Monday, September 10, 2012

US dioxin cleanup politically driven
By Wayne Dwernychuk
The author is an environmental scientist in British Columbia, Canada.
For over three decades, the US has claimed that no proof exists that the use of Agent Orange by their military during the Vietnam War is the cause of significant health complications in Vietnamese citizens who may have been exposed to the herbicide.

Vietnamese scientists, shortly after the cessation of hostilities between the two countries in 1975, described an increase in human birth defects and other health-related issues in areas sprayed with Agent Orange. The Vietnamese were convinced that Agent Orange was the prime stimulus for observed abnormalities in human birth and immunological disruptions causing deterioration in human health.

The US refused to accept data generated by Vietnamese scientists on the basis that their research did not meet Western standards of rigor. As a consequence, a stalemate has existed for these many years between the two countries, and has been a continuing barrier to completely normalize diplomatic relations between the US and Vietnam.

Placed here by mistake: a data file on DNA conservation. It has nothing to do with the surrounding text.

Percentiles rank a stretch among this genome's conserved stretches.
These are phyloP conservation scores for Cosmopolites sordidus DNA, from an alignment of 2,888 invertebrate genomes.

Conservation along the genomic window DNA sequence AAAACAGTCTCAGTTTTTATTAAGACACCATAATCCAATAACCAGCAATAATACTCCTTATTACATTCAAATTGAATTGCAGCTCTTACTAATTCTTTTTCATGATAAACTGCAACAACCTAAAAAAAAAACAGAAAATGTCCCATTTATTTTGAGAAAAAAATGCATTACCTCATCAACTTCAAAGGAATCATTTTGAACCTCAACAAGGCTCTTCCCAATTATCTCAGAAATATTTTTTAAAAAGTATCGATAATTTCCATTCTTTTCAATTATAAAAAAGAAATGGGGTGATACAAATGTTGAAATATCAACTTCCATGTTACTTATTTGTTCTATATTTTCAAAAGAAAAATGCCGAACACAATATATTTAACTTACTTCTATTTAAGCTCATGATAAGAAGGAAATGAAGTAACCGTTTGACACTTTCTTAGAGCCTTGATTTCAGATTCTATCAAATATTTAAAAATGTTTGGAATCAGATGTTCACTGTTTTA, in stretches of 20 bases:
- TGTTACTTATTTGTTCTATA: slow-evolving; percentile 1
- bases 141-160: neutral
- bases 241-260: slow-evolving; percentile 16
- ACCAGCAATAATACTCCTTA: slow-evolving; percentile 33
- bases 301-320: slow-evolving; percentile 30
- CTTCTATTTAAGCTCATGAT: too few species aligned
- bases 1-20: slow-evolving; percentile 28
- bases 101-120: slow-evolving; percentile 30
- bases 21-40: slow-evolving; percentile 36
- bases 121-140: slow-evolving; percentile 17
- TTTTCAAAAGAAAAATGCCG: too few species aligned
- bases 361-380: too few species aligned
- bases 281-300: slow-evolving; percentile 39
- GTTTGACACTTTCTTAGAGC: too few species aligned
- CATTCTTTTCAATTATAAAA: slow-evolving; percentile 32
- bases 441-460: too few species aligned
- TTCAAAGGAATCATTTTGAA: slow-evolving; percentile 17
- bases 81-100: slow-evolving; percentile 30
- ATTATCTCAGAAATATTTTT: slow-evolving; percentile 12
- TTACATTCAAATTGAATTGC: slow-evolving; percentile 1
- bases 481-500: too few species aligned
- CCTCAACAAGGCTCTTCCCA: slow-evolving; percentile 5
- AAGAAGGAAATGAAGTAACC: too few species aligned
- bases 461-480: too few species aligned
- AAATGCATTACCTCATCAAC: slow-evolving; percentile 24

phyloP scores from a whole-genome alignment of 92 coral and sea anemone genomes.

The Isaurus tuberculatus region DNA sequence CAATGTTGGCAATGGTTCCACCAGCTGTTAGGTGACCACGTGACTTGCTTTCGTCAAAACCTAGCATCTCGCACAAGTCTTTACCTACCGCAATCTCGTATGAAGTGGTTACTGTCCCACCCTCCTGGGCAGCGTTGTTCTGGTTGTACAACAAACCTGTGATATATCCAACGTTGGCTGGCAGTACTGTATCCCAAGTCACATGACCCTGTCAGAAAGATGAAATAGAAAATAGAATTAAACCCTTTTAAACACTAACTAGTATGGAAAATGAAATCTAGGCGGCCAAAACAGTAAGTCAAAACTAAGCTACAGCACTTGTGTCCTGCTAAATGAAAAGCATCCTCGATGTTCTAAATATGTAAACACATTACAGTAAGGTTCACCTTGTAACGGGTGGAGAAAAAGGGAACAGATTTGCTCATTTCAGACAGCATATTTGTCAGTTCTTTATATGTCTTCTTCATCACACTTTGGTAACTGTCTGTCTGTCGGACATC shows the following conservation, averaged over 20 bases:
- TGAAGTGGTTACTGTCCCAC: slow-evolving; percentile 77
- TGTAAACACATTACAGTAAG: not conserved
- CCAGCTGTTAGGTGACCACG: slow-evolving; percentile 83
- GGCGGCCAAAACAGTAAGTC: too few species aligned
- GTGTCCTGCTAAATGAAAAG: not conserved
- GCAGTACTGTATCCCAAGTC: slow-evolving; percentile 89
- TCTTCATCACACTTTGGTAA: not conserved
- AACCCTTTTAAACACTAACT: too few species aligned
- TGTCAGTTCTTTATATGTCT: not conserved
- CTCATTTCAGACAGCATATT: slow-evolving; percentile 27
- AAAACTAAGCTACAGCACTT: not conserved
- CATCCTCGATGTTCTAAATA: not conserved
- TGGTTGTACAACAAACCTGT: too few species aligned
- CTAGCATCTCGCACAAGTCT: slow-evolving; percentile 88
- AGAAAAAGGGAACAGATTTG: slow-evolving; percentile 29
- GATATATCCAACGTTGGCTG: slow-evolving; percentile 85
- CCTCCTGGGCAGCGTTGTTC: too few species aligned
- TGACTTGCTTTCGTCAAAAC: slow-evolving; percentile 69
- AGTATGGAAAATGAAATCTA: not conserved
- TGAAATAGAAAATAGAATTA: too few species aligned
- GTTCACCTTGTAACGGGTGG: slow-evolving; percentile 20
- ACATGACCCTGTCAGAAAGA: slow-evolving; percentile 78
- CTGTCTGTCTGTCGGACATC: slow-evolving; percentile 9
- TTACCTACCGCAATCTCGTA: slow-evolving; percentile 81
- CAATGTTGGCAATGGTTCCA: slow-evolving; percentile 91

The Global Times published an article, "Agent Orange cleanup overdue, and not enough for real justice," on August 27. The article provides a correct overview of the problem of dioxin contamination, and the long-term activities and costs associ cleanup objectives.

My question, however, is this: If the US maintains and advances the mantra of that there is no proof that Agent Orange or dioxin has caused any human health issues in Vietnam, why then is the US offering financial assistance to Vietnam to support cleanup efforts at Da Nang International Airport, which will undoubtedly lead to additional funding for cleanup at other former US military bases in Vietnam labeled as dioxin hot spots?


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